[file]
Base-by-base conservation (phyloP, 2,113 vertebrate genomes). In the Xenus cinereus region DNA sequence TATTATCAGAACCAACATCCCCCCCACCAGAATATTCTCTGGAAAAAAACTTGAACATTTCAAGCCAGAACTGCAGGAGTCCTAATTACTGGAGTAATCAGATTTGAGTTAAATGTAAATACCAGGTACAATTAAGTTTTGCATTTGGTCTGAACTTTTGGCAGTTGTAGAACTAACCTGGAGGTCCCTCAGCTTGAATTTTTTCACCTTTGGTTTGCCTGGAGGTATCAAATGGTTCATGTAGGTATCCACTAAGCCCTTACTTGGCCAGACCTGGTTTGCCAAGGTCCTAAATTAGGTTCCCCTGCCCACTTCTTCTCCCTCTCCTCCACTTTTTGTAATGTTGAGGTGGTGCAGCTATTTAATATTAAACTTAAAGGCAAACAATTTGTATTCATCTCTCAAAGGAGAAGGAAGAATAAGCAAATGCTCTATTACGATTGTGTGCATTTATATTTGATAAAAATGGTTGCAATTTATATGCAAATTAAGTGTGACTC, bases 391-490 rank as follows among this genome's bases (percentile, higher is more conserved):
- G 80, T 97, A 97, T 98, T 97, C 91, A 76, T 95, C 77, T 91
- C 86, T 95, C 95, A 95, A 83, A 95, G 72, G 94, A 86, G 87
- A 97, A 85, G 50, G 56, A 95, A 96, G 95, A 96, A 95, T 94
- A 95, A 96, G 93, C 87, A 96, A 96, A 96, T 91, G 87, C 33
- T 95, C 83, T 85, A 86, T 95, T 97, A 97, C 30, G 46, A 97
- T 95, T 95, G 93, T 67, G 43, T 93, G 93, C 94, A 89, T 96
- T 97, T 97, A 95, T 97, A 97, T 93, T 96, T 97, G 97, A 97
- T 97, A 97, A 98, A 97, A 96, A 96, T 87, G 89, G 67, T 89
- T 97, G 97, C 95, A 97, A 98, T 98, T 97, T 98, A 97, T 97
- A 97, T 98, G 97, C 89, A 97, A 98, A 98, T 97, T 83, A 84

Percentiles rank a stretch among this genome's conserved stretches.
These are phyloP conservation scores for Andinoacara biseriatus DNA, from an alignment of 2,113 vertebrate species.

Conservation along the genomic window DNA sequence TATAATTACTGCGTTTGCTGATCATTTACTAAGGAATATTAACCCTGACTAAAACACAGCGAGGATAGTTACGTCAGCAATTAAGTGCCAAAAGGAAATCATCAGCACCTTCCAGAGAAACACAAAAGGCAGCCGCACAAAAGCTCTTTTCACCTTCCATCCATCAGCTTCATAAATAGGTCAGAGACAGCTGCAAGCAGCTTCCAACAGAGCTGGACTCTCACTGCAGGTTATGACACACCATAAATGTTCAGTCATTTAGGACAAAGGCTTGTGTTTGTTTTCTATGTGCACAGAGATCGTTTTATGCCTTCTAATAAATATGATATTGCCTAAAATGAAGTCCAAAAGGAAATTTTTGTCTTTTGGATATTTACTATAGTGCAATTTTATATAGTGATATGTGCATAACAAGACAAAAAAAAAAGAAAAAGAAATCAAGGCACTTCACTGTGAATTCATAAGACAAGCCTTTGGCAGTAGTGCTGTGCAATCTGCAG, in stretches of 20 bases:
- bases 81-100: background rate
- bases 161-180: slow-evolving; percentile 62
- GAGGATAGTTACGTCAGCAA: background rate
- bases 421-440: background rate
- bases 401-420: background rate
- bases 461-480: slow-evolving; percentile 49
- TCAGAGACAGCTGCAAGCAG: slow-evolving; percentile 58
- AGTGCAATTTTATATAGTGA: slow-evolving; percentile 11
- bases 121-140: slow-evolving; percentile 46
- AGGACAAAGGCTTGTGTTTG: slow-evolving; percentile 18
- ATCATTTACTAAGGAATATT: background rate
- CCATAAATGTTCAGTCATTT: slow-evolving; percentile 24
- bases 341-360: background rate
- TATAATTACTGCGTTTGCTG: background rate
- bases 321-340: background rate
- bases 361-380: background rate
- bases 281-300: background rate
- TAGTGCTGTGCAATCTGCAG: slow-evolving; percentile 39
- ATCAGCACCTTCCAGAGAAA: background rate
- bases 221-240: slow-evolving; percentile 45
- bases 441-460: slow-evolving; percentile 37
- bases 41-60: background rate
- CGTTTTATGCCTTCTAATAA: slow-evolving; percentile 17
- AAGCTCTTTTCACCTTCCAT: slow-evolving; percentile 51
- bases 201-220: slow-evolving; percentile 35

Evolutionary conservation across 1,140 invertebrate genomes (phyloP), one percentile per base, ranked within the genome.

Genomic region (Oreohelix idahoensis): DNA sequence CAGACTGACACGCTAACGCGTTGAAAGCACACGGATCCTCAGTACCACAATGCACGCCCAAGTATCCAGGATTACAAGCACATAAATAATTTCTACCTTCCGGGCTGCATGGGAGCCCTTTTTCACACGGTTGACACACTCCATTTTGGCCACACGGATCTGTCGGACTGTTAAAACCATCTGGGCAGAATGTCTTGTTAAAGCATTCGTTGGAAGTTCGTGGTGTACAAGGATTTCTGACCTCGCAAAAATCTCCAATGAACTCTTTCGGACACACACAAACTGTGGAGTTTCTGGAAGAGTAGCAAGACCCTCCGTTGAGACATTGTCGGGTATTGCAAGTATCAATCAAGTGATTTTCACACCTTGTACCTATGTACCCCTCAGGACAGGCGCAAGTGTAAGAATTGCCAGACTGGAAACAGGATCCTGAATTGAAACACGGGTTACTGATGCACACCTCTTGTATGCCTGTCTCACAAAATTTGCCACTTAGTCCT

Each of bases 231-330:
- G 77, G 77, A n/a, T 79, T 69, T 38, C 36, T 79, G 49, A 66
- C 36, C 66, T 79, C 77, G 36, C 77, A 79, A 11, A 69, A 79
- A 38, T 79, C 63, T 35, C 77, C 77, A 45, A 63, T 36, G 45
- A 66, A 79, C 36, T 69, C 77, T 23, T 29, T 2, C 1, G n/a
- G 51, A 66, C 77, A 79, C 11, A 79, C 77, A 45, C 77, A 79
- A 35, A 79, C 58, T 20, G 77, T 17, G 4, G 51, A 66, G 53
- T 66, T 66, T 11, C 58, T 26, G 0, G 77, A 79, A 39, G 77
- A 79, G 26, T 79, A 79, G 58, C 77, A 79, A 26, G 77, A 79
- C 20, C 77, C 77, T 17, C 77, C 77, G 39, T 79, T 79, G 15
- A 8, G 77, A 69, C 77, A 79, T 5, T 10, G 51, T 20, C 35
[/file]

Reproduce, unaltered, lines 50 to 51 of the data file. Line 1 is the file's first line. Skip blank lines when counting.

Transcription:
- A 79, G 26, T 79, A 79, G 58, C 77, A 79, A 26, G 77, A 79
- C 20, C 77, C 77, T 17, C 77, C 77, G 39, T 79, T 79, G 15